HAVING consulted the College of Consultors, His Grace Most Reverend…
LIMBANAK – St Aloysius here transformed its ancient graveyard with a columbarium.
Community leaders and parishioners turned up to witness the blessing of the columbarium by Archbishop John Wong on 4 Oct 2017 at the Limbanak cemetery.
The idea of a columbarium was mooted when space for tombs became critical, leaving only a small patch of steep hill at the roadside. The pastoral, finance and property committee sought advice from the archbishop and the late pastor Father Fundes Motiung, and proposed to build a columbarium. It was accepted and completed in September 2017.
The columbarium can accommodate 136 units for bones that could be exhumed from 400 old graves and 128 units for ashes. The cost of these units ranges from RM1,000 to RM1,200.
The acquisition of the present grounds for use as a cemetery dates back to the time of Father August Watcher in 1910 when he built a school on a small hill overlooking Kampung Limbanak.
The parcel of land on which the school and the church stand today was bought by Msgr Wachter from Madam Molini Tongginal and Motiung Matalang. In recent years the adjoining land from Peter Jaua and Johnson Sua were also purchased by the Archdiocese of Kota Kinabalu.
The school cum church was a one-classroom shed with roof made of sago palm leaves and was partially walled with hand sawn planks sourced from the neighbouring hills. The shed was 120 feet long and 50 feet wide and its floor was bare earth. The school was named after St Aloysius Gonzaga, the patron saint of youth.
Another piece of hilly land of about an acre behind the church was subsequently acquired. Villagers seldom ventured into this jungle, not because of the thick foliage therein but because of the existence of several ancient graves with claims of strange sightings.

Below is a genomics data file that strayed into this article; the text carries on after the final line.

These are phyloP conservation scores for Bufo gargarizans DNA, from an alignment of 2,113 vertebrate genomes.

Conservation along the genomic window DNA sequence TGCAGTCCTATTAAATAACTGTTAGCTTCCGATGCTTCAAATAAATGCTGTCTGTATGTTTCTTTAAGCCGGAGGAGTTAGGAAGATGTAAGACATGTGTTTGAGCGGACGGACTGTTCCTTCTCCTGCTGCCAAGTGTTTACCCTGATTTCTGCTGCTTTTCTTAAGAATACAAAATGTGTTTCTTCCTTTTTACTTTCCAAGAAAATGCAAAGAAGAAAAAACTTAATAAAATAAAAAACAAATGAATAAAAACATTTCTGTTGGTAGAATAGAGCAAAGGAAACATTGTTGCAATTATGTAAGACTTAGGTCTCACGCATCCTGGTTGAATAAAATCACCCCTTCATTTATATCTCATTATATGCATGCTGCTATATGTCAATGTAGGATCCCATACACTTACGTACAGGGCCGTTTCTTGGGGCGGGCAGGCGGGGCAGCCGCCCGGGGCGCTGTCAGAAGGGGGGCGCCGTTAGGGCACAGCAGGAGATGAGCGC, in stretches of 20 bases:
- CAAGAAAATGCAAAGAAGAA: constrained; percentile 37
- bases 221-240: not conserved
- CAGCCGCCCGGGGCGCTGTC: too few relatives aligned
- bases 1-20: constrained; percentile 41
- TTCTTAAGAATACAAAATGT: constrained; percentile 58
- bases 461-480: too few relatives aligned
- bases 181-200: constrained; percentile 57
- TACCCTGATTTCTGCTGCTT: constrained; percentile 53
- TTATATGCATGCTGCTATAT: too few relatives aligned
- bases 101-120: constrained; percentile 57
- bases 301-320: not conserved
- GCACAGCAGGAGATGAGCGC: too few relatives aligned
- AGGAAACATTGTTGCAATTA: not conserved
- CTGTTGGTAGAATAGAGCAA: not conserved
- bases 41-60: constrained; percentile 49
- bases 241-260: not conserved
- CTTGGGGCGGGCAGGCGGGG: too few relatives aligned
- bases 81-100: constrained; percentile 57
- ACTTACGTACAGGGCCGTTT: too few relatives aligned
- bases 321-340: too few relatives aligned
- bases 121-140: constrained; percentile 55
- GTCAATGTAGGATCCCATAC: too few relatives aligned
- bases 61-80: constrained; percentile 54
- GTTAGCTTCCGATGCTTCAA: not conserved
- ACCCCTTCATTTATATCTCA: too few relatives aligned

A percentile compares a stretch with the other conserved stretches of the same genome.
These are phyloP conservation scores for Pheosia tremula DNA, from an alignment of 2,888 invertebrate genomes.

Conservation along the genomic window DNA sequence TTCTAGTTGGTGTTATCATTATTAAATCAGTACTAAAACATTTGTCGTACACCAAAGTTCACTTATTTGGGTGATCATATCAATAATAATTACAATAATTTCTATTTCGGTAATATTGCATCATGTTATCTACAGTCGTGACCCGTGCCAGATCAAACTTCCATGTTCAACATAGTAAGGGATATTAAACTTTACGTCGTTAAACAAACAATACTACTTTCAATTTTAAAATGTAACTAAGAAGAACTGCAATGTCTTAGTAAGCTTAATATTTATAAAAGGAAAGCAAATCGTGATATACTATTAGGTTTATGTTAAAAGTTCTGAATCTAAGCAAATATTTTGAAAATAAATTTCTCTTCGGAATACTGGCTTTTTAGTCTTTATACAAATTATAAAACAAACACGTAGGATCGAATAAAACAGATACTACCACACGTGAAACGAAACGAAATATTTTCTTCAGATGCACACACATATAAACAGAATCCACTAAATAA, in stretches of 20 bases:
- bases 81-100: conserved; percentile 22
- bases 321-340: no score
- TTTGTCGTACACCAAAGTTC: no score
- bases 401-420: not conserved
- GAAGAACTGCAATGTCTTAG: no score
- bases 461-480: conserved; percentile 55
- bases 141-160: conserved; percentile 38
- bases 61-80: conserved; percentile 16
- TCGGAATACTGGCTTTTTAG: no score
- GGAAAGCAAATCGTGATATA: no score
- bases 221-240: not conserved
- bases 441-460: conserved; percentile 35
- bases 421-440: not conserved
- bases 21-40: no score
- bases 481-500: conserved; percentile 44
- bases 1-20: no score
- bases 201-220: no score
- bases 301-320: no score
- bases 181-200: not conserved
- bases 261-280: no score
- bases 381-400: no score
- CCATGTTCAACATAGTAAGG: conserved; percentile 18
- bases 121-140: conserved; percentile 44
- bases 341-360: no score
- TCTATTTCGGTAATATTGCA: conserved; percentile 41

Over the years the jungle was cleared and became a burial ground. The cemetery became popular and terraces were made in the late 1970s with the intention to maximise utilization of the land. Within a span of 20 years, there was hardly any space left. The caretakers then, Bestan John and Benedict Puvok, declared that the cemetery was full except for the steep part of the hill.
A landslide occurred in 2014 which affected over 10 graves. The PFPC activated a cemetery committee headed by Winston Sibinil. Guided by Fr Fundes, permission from the Archdiocese of Kota Kinabalu was obtained to restore the affected graves.
The landslide prompted the church elders to consider the possibility of building concrete tombs along the steep hill. The cemetery committee worked very hard to promote burial in concrete tombs, a totally new concept in Limbanak. The initial lukewarm response was very challenging. There was literally no fund and the project suddenly appeared to be massive with no previous experience in building concrete tombs.
With prayers and moral support from Fr Fundes and the PFPC, by late 2015 the number of potential bookings indicated that the project was viable. Over 100 concrete tombs were constructed and offered to the parishioners residing around Kg Limbanak. Funds generated covered the cost of construction and the tombs were snapped up in no time.
Sibinil in his briefing said, “We have been receiving bookings for the tombs and we are planning to build more in the second phase in the same area.” He added that in order to make way for the next phase of concrete tombs his committee plans to contact the relatives of those buried in the 30-year old graves to use the columbarium for the bones exhumed.
Also present among others to witness the transformation of an ancient graveyard to that of a friendly and graceful park were Father Wilfred Atin, pastor of St Michael’s Parish, and Luvita Koisun of the District Office Penampang.
Abp Wong commended the committee for their commitment and hard work in managing and developing the cemetery.
Fr Atin also thanked all generous donors and parishioners for supporting the cemetery and columbarium project in Limbanak. He added that being new in the Penampang parish, he hoped to be able to immerse with the people to learn more about their needs and to enable him to serve more effectively in the parish. – Blasius Binjua